• Limited budget: Some companies may have a strict budget they must adhere to. Human resources departments often post on several job sites, which can get expensive if they advertise a job for too long. Companies can also lose money the longer a position stays open.

  • Enforced closing dates by job search sites: If companies use job sites to advertise an open position, the sites may force them to declare a closing date. For example, they could make companies close applications within 30 or 60 days from the posting date.

  • Companies need to fill a job by a certain date: Some companies need to fill a particular position by a certain date. For example, a company often needs to fill a teacher position by the start of the school year.

  • Companies want to prevent an excess of applications: If companies expect a high number of applications for an open position, they could enforce a closing date that controls the number they receive. Companies may do this if they have excellent benefits, they're a highly recognized employer or if it's a popular position.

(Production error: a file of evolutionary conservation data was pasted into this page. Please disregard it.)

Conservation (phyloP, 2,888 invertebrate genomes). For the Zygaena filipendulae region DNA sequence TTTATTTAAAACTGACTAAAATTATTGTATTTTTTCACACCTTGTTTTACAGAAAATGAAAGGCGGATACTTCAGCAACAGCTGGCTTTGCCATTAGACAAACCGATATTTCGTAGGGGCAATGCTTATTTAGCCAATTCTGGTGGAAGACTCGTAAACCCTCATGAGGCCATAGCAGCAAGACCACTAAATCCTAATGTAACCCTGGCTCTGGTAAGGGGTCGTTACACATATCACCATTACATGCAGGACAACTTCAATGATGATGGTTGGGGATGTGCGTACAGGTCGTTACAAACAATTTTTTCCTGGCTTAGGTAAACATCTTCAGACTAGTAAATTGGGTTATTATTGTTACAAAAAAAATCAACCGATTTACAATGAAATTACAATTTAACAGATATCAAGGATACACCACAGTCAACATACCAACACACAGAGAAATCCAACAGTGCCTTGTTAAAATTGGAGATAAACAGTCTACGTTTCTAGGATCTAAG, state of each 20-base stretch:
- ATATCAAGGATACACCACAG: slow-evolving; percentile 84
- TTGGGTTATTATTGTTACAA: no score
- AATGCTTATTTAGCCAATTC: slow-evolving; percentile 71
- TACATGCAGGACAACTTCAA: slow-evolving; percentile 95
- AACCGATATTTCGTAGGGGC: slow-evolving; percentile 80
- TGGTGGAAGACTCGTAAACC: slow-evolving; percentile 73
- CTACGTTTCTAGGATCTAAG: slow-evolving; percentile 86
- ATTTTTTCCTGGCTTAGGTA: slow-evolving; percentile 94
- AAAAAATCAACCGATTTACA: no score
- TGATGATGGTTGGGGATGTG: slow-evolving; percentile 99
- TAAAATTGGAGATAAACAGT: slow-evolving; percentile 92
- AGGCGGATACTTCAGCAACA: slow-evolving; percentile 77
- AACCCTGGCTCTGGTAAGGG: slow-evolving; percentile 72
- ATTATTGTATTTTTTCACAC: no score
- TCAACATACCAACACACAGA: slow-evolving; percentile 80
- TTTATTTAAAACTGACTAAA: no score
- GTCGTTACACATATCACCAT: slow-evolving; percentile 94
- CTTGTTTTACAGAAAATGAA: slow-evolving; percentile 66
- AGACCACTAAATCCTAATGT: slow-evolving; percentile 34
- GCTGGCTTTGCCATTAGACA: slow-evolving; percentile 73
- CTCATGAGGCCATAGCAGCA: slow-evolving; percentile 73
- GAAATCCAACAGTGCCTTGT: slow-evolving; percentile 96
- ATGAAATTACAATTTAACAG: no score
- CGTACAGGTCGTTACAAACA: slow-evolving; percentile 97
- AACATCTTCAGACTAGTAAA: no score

Related: What to Do If You Aren't Hearing Back From Employers

When is the best time to apply to a job posting?

It's best to apply for a job within a week or two of the job being posted to increase your chances of getting the job. The quicker you apply, the easier it is for the hiring manager to see your application and get in contact with you if they're interested. Though this is the best time to apply, you can also apply for jobs later than this date, but be aware that after two weeks the chances of getting the job typically decrease.

Can you apply to an older job posting?

While you can apply for an older job posting, it's possible that the hiring manager already filled the position. This is because the longer the job posting is active, the less likely it is that it's still available. However, if it's a position you're very interested in and you're highly qualified for it, it may be worthwhile to apply anyway just in case it's still active or becomes active again.

If a company has put a temporary freeze on hiring for the position, a delay may turn into an opening later. It's possible that the hiring manager will see your application and consider you a strong candidate despite having applied a little late. Also, the manager may be struggling to find quality candidates after reviewing initial applicants, which could improve your chances.